The individual chapters that make up Word Pictures are in most cases tangential arguments that stray from Godawa’s first purpose to celebrate both word and image. Chapter 6, entitled “Subversion,” is almost entirely an exegesis of Paul’s Mars Hill discourse. This long-winded example is a wonderful study of that speech but somewhat anti-climatic as it is applied to modern cultural works. Godawa builds up the argument that Paul is using Greek cultural reference and rhetorical style to prove a Christian point. He then states, “Here is where the subversion of Paul’s storytelling rears its head, like the mind-blowing twist of a movie thriller” (131). Then Godawa offers only a quick summary of Paul’s conclusion. The language seems to entice the reader to see the Bible’s stories with all the emotional impact of movies. Point taken. But in his writing, even some of the biblical accounts seem to contain flash-in-the-pan effects designed to titillate instead of engage.
Very often, however, Godawa’s arguments are pointed but true. He shines as he points out the “double standard that evangelicals hold in their rejection of other violent or profane movies that are equally redemptive” when he discusses The Passion of the Christ in chapter 5, “Incarnation” (97). The section on Christ as “word made flesh” (100) deals more with the story versus rhetoric aspect of the book, and less with the theme that images are equally important to words. Here Godawa also makes best use of the images integrated into the text. Chapter 4, “Iconoclasts,” is also an insightful digression on the historical evangelical aversion to pictures. The chapter is entirely without graphics, doubtless on purpose, but many chances to “redeem” images were lost in making the point. In general, the integration ofi mages is an excellent approach to illustrate, literally, Godawa’s theme. However, the vast majority of images are Albrect Dürer prints, movie posters, and what appears to be mediocre clip-art. The author’s points are solid, and his prose style passable. His visual style is not without sophistication, but collaborating more closely with a graphic artist may have better fulfilled his idea.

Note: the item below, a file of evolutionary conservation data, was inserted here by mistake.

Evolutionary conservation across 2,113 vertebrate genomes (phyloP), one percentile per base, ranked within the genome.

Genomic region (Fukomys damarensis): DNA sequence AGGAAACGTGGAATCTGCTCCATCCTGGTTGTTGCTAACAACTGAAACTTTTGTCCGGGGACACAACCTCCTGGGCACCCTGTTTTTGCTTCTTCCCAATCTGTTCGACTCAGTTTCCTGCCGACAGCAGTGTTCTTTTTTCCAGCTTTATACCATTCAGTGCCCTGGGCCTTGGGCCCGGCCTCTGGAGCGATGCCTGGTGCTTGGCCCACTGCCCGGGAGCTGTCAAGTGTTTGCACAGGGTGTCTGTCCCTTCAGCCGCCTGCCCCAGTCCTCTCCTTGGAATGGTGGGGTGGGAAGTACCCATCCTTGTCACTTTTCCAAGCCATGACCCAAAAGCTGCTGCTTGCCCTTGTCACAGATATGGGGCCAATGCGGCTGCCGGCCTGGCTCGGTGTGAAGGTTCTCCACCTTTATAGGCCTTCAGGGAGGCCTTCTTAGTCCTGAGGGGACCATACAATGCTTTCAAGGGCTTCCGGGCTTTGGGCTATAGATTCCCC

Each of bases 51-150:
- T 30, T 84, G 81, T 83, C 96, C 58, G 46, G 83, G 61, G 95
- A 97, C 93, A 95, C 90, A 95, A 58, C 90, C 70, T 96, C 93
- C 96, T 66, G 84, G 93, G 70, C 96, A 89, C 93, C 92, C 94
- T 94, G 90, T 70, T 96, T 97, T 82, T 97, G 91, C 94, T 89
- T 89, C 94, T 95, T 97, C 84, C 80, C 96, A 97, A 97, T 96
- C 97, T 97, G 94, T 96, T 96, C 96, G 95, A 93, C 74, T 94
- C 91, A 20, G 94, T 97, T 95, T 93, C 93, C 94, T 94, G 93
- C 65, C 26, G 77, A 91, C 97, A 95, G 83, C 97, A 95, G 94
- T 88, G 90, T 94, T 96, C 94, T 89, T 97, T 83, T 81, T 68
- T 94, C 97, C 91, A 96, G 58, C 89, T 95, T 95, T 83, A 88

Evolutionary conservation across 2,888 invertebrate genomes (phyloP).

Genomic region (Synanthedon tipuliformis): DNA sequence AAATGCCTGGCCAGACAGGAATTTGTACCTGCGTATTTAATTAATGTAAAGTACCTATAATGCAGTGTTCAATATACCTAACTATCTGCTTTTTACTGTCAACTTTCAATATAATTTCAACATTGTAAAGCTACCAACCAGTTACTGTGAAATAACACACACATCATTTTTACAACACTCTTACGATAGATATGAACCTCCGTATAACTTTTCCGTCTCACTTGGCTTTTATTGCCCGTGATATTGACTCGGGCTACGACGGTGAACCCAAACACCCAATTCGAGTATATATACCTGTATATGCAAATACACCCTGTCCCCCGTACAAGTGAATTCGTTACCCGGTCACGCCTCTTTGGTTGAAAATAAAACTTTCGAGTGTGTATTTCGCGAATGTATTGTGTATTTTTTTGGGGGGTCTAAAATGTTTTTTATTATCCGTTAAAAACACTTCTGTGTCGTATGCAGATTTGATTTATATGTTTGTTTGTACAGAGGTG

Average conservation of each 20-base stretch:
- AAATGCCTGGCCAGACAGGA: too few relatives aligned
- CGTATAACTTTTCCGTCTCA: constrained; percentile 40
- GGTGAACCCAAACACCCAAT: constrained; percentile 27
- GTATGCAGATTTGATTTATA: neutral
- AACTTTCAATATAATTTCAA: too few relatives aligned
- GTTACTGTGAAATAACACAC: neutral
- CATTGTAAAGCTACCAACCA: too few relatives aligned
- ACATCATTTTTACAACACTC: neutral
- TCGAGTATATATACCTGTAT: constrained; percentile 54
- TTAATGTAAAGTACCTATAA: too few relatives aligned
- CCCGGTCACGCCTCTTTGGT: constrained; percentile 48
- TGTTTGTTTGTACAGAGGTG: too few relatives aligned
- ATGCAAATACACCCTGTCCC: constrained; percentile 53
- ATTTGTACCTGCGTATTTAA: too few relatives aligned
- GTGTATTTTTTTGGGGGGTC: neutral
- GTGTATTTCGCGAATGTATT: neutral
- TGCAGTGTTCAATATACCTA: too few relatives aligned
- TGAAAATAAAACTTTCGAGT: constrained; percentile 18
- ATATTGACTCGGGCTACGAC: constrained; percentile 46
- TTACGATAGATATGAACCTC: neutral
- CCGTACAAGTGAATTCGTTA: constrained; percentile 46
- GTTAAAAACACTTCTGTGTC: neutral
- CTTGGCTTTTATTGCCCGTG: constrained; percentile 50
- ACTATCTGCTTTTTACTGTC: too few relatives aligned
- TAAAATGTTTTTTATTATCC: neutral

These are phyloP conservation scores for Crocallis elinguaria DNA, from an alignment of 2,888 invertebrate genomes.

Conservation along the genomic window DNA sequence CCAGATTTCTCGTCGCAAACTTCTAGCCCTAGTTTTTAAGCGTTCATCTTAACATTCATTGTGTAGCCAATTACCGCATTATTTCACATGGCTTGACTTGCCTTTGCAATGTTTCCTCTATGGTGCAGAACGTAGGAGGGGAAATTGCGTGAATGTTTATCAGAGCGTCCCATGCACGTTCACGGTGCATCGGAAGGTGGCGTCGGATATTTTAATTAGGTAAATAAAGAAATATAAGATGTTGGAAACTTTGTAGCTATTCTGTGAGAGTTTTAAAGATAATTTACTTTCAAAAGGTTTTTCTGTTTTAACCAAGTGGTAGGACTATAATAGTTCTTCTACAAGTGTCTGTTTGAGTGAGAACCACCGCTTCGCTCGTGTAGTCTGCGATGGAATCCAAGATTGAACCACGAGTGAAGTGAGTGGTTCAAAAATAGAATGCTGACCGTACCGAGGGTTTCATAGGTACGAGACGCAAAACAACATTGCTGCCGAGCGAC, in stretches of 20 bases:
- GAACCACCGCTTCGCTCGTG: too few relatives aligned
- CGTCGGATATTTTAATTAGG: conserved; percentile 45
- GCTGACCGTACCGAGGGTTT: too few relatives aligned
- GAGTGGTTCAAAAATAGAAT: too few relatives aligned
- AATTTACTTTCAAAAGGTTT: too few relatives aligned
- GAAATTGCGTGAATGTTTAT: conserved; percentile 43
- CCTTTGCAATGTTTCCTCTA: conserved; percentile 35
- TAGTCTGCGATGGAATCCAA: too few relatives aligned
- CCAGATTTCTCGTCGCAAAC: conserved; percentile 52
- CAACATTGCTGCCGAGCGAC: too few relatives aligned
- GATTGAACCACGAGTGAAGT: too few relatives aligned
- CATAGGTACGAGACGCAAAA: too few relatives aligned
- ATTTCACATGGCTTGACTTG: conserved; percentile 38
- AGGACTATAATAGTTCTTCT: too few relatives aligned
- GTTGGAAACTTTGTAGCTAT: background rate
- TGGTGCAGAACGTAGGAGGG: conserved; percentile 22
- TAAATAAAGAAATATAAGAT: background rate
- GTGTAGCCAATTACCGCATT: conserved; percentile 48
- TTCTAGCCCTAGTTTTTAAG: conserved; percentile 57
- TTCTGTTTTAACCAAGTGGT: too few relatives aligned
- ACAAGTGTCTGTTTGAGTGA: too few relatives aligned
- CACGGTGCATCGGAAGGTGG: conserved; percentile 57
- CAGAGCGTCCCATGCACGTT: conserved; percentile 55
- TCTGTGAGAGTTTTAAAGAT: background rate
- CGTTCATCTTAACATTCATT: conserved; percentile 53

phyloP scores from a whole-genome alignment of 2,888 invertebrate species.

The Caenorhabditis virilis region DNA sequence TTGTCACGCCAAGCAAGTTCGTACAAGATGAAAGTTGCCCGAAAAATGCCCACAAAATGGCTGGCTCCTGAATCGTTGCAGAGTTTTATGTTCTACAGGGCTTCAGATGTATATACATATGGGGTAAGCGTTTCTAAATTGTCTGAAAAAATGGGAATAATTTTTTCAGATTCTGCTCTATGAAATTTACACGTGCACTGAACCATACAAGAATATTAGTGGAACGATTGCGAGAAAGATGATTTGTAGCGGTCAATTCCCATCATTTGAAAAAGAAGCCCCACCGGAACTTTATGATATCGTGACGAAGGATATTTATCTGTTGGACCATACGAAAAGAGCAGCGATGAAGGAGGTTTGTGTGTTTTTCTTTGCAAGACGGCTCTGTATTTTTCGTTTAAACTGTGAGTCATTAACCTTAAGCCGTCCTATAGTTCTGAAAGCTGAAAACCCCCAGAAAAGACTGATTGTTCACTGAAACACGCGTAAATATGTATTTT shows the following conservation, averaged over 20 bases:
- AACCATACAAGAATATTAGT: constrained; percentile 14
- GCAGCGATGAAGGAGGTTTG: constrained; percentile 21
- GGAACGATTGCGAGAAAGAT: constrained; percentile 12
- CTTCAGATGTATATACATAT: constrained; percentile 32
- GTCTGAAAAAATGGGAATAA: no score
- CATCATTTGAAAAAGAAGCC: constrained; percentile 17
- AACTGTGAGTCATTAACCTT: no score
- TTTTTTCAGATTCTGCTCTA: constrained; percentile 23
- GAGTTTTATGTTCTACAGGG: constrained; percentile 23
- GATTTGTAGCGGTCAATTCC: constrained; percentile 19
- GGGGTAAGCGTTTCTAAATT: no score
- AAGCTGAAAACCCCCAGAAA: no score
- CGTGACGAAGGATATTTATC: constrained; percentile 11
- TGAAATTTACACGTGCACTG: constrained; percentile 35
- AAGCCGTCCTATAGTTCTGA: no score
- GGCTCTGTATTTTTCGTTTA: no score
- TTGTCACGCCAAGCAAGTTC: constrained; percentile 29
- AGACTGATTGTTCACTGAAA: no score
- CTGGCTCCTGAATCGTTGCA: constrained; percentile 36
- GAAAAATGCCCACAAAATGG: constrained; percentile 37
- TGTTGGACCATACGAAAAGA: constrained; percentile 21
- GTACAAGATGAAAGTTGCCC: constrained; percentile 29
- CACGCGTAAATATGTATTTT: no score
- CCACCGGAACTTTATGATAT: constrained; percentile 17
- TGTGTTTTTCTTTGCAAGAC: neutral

Other chapters include “Word Versus Image” (with the predictable but necessary mention of the Temple artists Bezalel and Oholiab), “Cultural Captivity” (which discusses the subversion of Roman and Jewish culture in the New Testament), and “What Art Would Jesus Do?” (where Godawa’s point about the R-rating of the Bible is made again, and he references Hollywood Worldviews). Each chapter is a separate set of arguments dealing with Christianity, the Bible, and culture. Some relevancy is clear; most of the writing illustrates that Godawa is pointing this rhetorical argument at himself. He confesses his tendency toward this in the opening chapter, and one should know that while Godawa wants the reader not to look at the Bible as a set of arguments, he is going to demonstrate his point using rhetorical speech. The appendix, entitled “Answering Objections,” assumes there will be objections, and that the book is indeed a rhetorical discourse. If balance is as balance does, Godawa admits he is still finding the balance, but the reader should be aware that balance is not yet achieved.
We should welcome Godawa’s cultural criticism. His aims are noble, and his insights many. The merit of both books is their aim at driving discussions deeper, and their calls to re-think presuppositions. Godawa’s voice is confrontational at times, but perhaps this is necessary for some readers to engage in study. The problem may be that the lack of finesse alienates by creating generalities and double standards that both books set out to overcome. By entering into rhetorical debate, Godawa seems to call for rebuttal, creating a closed dialogi nstead of an open one. The reader can, in spite of this, be called to a deeper understanding of stories, both biblical and cinematic, by use of reason and imagination.